Colors of Fiber Cables

An early example of laser-optimized fiber is the Systimax Lazer SPEED fiber introduced by Lucent, which uses a green jacket to distinguish it from existing multimode (orange) , single-mode (yellow) , and dispersion-managed (purple) fiber cables. Attenuation is about 3.5 dB/km at 850 nm and 1.5 dB/km at 1300 nm; bandwidth is 2200 MHz*km at 850 nm (500 MHz*km overfilled) and 500 MHz*km at 1300 nm (no change when overfilled) . Another example is the Corning Infini-Core fiber, which typically uses an aqua-colored cable; the CL 1000 line consists of 62.5-micron fiber made with an outside vapor deposition process that achieves 500-m distances at 850 nm and 1 km at 1300 nm. Similarly, the CL 2000 line of 50-micron fiber supports 600-m distances at 850 nm and 2 km at 1300 nm. Here is a figure of OM3 multimode fiber for you.

OM3 multimode fiber

Applications of OM3

Most recent installations of Ethernet, Fibre Channel, InifiniBand, and other systems use the preferred OM3 multimode fiber (for example, the OM3 SC to LC), and many legacy systems including ESCON are compatible with this fiber. In order to avoid the associated with installing new fiber, most standards attempt to accommodate various types of MMF. While the idea of backward compatibility works reasonably well up to 1 Gbit/s (distances of a few hundred meters can be achieved) , it begins to break down at higher data rates when the achievable distance is reduced even further. Designing a future-proof cable infrastructure under these conditions becomes increasingly difficult; at some point, new fiber needs to replace the legacy MMF. Although SMF should be a good long-term investment, the short-term cost premium for SMF installation and ports on many switches, servers, and storage devices remains a concern. Since the cost of short-wave transceivers is presently lower than long-wave transceivers, there is still some question as to the preferred fiber to install and the best mixture of 62.5-micron and 50-micron MMF. In general, 50-micron fiber has been widely deployed in Europe and Japen, while North America has primarily used 62.5-micron MMF until recently. The IEEE has recommended using 62.5-micron MMF in building backbones for distances up to 100m, and 50-micron fiber for distances between 100 and 300 m.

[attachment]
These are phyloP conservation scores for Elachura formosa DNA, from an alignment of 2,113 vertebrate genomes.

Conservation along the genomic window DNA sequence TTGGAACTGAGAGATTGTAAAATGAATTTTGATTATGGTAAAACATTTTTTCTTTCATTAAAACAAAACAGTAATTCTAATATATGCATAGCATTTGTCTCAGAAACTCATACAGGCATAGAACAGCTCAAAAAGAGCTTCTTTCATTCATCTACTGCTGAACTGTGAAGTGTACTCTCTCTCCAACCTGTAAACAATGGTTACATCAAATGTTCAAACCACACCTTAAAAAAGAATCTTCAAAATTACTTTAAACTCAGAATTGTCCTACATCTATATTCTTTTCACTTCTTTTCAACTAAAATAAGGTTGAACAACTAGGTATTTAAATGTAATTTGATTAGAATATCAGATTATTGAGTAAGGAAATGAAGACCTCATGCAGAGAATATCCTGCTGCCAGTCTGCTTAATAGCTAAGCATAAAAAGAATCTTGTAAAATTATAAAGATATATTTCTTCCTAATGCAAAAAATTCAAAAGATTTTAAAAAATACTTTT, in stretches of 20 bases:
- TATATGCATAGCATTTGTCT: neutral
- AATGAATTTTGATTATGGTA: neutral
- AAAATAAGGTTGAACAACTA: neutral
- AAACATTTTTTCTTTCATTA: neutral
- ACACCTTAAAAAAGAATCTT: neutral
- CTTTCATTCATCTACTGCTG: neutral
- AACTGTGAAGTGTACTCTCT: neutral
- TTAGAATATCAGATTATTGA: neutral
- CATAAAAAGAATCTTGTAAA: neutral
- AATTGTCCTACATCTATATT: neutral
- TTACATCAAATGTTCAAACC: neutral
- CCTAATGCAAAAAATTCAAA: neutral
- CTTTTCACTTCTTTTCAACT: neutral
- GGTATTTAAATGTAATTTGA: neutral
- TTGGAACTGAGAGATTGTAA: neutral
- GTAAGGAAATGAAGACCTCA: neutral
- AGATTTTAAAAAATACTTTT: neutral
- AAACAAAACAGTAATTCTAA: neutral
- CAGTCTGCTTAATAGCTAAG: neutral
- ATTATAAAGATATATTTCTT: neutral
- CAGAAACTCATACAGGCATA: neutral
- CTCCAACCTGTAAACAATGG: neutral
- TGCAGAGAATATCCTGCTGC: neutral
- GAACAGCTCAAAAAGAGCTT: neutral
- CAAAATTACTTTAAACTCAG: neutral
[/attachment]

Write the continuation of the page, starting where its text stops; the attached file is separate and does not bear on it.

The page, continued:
Mixing OM2 and OM3 fibers in the same link results in an aggregate bandwidth proportional to the weighted average of the two cable types. Care must be taken not to mix 50-and 62.5-micron fibers in the same cable plant, as the resulting mismatch in core size and numerical aperture creates high losses. This can make it difficult to administer a mixed cable plant, as there is no industry standard connector keying to prevent misplugging different types of MMF into the wrong location.